How Parents Can Support Their Child’s Emotional Well-Being When Schools Re-open

The re-opening of schools can be a stressful time for many children and parents as they navigate yet another turn on this journey of parenting in a pandemic. With return to school being voluntary here in Canada, parents are asked to make an impossible decision during a very confusing time. There are no ideal options out there today. Information provided is incomplete, and guidelines lack clarity. The only thing we all agree on is that school life will be very different.

As a researcher on the development of emotional resilience in families, I was recently asked to speak about what parents can do to nurture the emotional well-being of their children during this transition. In this article, I offer some insights, and actions parents can take to support their children’s emotional health and development during these difficult times.

Tune into your child’s emotional world, and help them make sense of it.

My tween daughter, usually the most laid back person in the family, has had many angry, melancholy and panicky episodes lately. She misses hanging out with her friends at school, having casual conversations about schoolwork, cool Tiktok videos and weird news nuggets. She cannot wait to go back to school. Yet she has so many worries that keep her up at night. What if it is awkward? What if others are now better than me at math? What if my friends will not be there, or in my group, or are closer to others now?

My younger child has sensory challenges that makes it hard for her to be in a classroom. She has loved being at home, but misses her teacher and friends. She wants and does not want to go back to school. Just knowing that going back to school is now possible makes butterflies happen all over her body, and she cannot say why. Thoughts of seeing her friends again lights her up but also sometimes makes her shrivel and bury her face in pillows. Lately, she has been falling to pieces more often. Life’s little frustrations (missing shoe, spilled drink, careless words) she had managed well before now leaves her screaming or bawling her eyes out.

Going back to school, or continuing to stay home when others are returning, can be an emotionally complex time for children. They may feel any combination of excited, scared, relieved, sad, angry, disappointed, jealous, nervous, happy or stressed. Depending on where they are in their emotional development, they may or may not know what they are feeling, and how to feel better. These feelings can become overwhelming and get in the way of being able to regulate their actions so they can have an enjoyable time with others.

As parents, we can help them make sense of their feelings, and help them come up with ways to cope. Here are a few things to try.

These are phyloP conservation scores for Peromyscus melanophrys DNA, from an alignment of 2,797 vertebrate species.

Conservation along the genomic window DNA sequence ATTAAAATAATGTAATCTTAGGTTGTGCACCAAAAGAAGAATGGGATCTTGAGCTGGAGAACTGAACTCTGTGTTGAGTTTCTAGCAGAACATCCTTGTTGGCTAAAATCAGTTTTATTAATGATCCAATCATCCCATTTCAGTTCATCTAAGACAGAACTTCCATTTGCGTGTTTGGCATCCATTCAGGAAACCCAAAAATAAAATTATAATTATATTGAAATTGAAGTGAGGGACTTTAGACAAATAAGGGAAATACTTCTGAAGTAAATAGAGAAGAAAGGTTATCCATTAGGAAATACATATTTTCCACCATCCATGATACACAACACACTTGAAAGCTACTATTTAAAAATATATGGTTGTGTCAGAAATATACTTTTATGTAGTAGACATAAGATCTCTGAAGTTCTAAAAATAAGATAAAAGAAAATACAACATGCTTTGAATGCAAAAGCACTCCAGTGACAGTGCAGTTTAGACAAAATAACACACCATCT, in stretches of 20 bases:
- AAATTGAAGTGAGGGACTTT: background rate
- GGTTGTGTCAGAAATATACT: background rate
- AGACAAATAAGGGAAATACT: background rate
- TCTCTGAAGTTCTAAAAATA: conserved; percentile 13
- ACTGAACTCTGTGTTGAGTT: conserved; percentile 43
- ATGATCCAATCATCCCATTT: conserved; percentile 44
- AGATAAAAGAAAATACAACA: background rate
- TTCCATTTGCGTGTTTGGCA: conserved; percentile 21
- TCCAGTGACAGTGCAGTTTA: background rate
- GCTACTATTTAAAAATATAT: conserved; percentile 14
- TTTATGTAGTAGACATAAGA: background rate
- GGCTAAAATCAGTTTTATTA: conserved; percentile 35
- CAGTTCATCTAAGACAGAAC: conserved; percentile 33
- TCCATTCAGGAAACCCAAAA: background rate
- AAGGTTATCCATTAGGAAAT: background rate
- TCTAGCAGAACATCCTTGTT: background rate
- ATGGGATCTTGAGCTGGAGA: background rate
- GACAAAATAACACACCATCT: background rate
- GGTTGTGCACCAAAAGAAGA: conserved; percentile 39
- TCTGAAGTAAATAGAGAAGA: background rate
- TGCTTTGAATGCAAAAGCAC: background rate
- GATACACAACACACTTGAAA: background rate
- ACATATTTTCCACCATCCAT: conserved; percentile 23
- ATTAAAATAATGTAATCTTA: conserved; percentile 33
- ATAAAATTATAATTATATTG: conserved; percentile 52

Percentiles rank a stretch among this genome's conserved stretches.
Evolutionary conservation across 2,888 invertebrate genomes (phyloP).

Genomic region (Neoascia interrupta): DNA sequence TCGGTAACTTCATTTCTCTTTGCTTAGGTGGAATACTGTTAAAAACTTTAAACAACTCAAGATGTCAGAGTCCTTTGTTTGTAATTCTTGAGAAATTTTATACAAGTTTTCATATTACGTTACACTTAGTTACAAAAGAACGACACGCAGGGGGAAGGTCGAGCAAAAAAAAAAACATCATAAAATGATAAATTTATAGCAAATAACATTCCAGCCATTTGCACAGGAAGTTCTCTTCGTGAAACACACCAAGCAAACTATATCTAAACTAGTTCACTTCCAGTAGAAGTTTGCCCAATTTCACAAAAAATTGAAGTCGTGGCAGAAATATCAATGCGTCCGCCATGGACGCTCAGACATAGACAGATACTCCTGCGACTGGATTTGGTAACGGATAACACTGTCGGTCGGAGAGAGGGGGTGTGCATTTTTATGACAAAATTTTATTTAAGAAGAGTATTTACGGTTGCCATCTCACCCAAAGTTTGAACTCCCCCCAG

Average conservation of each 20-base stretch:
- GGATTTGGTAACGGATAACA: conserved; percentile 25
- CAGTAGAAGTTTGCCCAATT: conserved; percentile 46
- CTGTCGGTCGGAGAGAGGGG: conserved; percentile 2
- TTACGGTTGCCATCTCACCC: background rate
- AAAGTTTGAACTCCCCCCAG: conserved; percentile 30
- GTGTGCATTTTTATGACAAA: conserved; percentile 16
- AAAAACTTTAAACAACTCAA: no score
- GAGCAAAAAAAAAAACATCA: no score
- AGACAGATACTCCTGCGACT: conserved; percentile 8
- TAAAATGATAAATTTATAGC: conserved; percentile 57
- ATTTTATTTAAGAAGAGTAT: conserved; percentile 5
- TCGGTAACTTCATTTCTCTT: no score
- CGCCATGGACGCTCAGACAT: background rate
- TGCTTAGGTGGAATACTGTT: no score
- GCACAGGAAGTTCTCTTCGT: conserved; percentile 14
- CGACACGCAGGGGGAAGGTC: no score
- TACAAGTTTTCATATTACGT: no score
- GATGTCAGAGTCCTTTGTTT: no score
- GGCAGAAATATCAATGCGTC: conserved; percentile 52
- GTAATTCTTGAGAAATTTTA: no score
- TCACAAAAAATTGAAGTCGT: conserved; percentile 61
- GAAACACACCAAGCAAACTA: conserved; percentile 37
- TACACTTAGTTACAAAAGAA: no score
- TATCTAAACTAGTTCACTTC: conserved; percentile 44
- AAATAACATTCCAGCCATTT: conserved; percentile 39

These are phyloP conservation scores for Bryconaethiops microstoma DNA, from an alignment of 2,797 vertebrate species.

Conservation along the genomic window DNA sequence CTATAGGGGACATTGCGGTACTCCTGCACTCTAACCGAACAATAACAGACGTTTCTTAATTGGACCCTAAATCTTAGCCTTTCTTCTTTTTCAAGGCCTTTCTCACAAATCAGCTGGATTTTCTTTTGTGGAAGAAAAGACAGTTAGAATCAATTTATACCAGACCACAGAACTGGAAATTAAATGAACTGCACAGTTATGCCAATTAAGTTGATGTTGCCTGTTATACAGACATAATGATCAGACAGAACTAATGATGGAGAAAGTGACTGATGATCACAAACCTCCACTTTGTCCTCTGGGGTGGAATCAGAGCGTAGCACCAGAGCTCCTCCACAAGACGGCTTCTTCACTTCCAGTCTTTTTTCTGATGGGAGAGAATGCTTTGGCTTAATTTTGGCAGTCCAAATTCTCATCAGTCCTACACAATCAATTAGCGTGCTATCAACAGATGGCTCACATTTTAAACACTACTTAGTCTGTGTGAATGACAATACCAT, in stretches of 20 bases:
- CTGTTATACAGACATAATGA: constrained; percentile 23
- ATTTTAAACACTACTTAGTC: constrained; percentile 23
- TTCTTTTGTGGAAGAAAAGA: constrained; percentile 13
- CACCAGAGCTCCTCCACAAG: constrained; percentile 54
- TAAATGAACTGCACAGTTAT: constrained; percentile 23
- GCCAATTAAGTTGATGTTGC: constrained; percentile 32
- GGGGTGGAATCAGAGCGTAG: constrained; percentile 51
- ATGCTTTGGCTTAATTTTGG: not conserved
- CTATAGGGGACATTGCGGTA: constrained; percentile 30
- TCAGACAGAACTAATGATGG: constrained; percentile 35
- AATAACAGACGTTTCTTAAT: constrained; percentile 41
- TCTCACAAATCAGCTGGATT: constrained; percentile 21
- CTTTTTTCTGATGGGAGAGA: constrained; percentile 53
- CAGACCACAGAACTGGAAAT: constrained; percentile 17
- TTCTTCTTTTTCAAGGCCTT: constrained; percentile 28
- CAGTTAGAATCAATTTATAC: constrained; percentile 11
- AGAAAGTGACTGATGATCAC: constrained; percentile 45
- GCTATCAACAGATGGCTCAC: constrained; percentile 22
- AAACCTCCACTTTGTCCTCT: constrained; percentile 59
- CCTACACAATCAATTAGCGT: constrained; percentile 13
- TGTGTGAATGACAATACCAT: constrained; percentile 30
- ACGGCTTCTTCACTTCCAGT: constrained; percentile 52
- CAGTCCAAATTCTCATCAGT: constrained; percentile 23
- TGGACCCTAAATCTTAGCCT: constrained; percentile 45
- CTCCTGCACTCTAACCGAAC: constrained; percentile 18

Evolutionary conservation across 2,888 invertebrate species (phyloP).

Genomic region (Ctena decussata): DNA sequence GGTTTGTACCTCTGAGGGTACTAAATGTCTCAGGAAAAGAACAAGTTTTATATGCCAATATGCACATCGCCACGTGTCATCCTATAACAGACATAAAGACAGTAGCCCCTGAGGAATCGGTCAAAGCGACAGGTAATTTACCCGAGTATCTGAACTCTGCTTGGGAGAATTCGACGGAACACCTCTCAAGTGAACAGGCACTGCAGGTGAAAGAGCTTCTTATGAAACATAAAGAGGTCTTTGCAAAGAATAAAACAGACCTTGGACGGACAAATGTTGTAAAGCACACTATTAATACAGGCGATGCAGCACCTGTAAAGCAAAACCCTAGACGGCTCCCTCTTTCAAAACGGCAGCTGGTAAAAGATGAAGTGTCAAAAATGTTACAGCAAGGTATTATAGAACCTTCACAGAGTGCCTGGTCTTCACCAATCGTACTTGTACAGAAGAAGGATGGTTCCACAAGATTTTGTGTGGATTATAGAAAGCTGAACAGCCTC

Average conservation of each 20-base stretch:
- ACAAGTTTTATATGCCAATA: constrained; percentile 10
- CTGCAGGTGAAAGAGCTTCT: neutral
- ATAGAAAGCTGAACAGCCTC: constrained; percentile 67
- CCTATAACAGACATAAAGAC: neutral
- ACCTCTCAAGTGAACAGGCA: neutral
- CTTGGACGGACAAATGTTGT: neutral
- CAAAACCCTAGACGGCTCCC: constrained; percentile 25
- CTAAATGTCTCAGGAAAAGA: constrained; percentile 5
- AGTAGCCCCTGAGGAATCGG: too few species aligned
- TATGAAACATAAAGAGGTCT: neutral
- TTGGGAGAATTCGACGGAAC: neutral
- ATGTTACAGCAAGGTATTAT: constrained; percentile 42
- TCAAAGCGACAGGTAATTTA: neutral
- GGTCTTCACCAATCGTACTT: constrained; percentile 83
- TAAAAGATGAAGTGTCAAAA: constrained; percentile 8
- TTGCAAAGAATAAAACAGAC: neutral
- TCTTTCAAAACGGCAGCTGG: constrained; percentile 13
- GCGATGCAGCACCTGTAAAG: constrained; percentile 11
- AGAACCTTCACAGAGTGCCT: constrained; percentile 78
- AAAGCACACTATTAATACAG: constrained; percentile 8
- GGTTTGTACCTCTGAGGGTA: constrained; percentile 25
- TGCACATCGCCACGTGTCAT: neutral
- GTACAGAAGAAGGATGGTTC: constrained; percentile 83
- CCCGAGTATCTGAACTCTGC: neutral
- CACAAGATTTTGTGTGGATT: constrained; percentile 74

Keep an open mind and ask open questions. “You said you don’t know if you want to go back to school. Can you say more about that?”. Open questions create space for them to reflect and speak thoughts aloud. This can help them with emotional processing, you with understanding their inner world, and both of you with feeling more connected to each other.

Offer labels or ways to describe how they are feeling. “It sounds like you might be feeling nervous about being around your friends again”, or “I wonder if you are feeling a little scared…”. This could be especially helpful for younger kids who may have a more limited emotion vocabulary. Some studies show that when we hear or say a word that feels right for how we feel inside, the emotional center of our brains automatically calms down. Being able to recognize and name feelings is important for regulating emotions, and is a foundational skill for emotional intelligence. This “name it to tame it” theory is well supported in emotion research.

Validate these emotional experiences. “Gosh, what a tricky situation to be in. Of course, you would feel a little scared.” or “If it was me, I would feel nervous too.” Emotions are an automatic response to stimuli. In other words, we cannot help what we feel, even if we know it is not logical, desired, or helpful sometimes. With many experiences being so new to them, children often have big feelings in situations that may not seem to affect others as much. To have an adult validate their feelings as right or normal helps them trust themselves and feel understood. The power of feeling seen and understood cannot be underestimated, and goes a long way towards dialling down the intensity of big feelings.

Make a plan. When they are calm, help them work through tricky situations or thoughts. Gently suggest ways to think differently- reframing, challenging or redirecting worrisome thoughts. Empower them with actions they can take. For example, my tween emailed her teacher to ask to be in the same group as her friends. If it is situation-specific, discuss and walk through what they can do when it comes up. Role playing can be very helpful. My daughters and I practice what they can say or do if things become awkward or frustrating.